, Newburyport, MA

Local News

February 13, 2014

Protecting the town's 'showcase'

Voters urged to OK funding to restore Old South Meetinghouse


Given Old South Meetinghouse’s distinguished history, those with an eye on both the past and future believe the improvements would serve not only the building, but the community as well.

According to Planning Board member Jason Janvrin, when the board surveyed residents and business owners along the northern corridor of Route 1, most said they hold the Old South Meetinghouse in high esteem.

Historical Society member Bruce Brown believes the building represents Seabrook’s struggle during the 18th century to cast its fate with New Hampshire and not Massachusetts. Seabrook sits on land originally claimed as part of the Massachusetts Bay Colony, Brown said. But in 1740, three commissioners traveled to England over the dispute on Seabrook’s fate.

Among them was Seabrook’s Nathaniel Weare, who convinced King George II that New Hampshire was more loyal to the crown than its neighbor to the south. As a result, the king set New Hampshire’s border 3 miles north of the Merrimack River, making Seabrook part of the Granite State.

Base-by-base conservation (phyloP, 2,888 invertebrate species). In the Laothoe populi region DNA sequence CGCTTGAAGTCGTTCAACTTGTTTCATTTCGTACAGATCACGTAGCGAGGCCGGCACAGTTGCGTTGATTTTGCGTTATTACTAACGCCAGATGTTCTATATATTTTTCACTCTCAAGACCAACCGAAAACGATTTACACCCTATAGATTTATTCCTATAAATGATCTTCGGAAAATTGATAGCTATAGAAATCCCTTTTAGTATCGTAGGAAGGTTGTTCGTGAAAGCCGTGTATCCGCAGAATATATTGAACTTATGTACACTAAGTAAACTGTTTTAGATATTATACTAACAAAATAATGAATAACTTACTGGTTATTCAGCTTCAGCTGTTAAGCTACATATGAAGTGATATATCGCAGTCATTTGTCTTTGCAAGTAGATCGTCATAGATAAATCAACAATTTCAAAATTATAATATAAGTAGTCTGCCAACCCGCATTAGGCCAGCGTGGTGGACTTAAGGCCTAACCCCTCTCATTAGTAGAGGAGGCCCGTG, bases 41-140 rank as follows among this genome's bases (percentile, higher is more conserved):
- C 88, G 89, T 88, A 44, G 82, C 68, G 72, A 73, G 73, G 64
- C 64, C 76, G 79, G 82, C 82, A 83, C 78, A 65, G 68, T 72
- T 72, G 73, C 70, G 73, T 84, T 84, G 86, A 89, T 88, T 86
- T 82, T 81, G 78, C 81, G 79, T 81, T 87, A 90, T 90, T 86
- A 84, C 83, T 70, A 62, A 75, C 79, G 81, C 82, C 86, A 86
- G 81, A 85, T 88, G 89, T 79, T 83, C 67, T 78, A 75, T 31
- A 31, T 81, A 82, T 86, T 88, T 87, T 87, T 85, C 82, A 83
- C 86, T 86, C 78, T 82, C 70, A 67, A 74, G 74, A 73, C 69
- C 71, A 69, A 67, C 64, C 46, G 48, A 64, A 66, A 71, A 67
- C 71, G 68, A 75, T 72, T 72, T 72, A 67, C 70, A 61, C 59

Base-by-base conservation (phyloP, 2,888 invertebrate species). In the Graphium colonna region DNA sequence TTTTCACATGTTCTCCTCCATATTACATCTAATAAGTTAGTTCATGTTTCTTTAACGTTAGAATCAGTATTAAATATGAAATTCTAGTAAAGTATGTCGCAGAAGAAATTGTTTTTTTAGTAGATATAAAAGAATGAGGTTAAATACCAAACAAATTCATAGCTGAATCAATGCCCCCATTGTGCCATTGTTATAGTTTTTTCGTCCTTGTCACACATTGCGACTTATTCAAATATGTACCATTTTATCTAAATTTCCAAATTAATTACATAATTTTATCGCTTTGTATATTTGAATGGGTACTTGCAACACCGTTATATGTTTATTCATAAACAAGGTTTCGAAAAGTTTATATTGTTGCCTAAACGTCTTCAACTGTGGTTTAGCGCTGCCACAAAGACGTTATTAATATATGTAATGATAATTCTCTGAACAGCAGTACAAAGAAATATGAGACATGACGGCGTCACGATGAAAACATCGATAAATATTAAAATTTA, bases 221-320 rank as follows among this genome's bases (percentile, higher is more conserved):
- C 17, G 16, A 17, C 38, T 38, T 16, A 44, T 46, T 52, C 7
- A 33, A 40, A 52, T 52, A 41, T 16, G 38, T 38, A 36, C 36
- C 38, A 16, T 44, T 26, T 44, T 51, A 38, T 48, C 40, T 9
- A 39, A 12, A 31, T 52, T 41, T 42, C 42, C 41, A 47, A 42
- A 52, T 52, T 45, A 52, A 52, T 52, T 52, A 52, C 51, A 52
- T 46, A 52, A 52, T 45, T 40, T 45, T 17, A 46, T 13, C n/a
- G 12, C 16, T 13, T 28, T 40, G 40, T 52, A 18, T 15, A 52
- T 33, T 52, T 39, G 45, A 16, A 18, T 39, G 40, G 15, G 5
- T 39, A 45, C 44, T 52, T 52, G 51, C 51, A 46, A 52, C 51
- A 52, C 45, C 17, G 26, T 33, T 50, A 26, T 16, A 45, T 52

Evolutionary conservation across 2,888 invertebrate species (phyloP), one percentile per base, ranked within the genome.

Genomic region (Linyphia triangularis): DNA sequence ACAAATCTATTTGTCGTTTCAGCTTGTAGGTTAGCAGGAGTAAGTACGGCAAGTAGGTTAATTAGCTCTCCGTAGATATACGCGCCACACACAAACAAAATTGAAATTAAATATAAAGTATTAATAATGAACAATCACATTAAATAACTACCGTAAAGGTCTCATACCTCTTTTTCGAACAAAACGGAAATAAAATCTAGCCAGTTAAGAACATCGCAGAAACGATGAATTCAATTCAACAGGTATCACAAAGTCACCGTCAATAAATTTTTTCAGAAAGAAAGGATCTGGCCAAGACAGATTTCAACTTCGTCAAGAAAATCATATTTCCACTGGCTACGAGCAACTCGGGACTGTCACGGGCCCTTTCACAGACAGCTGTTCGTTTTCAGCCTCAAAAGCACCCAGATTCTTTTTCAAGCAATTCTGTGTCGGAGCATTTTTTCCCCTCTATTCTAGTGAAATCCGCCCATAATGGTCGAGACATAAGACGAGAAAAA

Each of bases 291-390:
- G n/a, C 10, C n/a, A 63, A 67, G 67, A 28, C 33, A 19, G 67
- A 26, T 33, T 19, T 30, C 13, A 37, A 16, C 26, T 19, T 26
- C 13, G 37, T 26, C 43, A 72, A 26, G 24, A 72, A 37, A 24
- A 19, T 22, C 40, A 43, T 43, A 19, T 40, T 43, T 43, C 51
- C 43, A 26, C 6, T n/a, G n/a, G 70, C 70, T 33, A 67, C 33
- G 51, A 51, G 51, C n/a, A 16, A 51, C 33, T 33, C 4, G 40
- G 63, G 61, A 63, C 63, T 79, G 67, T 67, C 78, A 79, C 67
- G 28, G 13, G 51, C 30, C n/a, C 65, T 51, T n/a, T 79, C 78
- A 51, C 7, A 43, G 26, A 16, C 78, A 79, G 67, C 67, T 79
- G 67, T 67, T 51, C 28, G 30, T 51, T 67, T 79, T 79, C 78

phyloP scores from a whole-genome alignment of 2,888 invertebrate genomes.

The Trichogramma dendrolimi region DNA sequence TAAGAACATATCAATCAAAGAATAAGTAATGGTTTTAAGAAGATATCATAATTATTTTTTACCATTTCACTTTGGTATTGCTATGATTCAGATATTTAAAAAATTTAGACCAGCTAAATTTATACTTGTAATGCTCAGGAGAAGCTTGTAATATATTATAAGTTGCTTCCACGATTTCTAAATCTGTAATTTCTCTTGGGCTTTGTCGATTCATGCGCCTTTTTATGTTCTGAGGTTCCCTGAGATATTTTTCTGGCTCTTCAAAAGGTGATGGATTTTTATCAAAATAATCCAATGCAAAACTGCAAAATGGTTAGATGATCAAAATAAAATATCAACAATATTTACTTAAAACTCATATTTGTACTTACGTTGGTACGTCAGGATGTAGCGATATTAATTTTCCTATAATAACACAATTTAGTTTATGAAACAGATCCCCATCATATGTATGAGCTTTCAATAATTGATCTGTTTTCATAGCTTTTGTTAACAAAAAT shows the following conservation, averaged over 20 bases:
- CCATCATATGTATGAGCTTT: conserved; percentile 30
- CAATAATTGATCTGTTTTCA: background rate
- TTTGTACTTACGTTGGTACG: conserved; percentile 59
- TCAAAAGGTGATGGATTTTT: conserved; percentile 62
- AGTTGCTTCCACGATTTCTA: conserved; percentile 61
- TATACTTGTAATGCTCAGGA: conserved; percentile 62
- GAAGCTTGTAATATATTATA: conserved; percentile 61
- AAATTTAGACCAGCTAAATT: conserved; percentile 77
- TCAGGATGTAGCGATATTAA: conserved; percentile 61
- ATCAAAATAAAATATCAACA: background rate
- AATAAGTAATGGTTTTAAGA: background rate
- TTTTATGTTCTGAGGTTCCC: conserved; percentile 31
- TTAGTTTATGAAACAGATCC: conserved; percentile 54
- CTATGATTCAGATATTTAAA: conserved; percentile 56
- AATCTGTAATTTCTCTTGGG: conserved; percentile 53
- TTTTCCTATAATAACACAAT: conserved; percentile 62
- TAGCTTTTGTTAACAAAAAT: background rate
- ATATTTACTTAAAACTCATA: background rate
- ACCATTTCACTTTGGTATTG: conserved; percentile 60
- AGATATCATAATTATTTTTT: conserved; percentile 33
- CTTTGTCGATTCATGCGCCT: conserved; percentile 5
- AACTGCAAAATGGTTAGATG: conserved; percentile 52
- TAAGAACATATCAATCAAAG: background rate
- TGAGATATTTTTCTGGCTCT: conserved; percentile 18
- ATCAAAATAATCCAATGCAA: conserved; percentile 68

Shortly after, when residents grew disenchanted with the Congregational Church of Hampton Falls where they had worshiped, Seabrook residents received permission from the state General Assembly to incorporate as an independent town. So, in 1764, the Old South Meetinghouse was built by the Presbyterian Society, and the town was named after the Lord Seabrook, the Earl of coastal Seabrook, England.

For centuries after that, Old South Meetinghouse was the nexus of the town’s religious, governmental and social structure. It was the site of nearly all community functions for more than a century. Religious worship took place on the second floor under various denominations until 1980, according to Brown, and Seabrook’s annual Town Meetings were held on the first floor until 1954.

Inside, there are more treasures. For example, Old South Meetinghouse has a 178-year-old organ, built in 1838 by Newburyport native Richard Pike Morss. The instrument was originally constructed for Line Congregational Church in Seabrook, which sat on the border with Hampton Falls.

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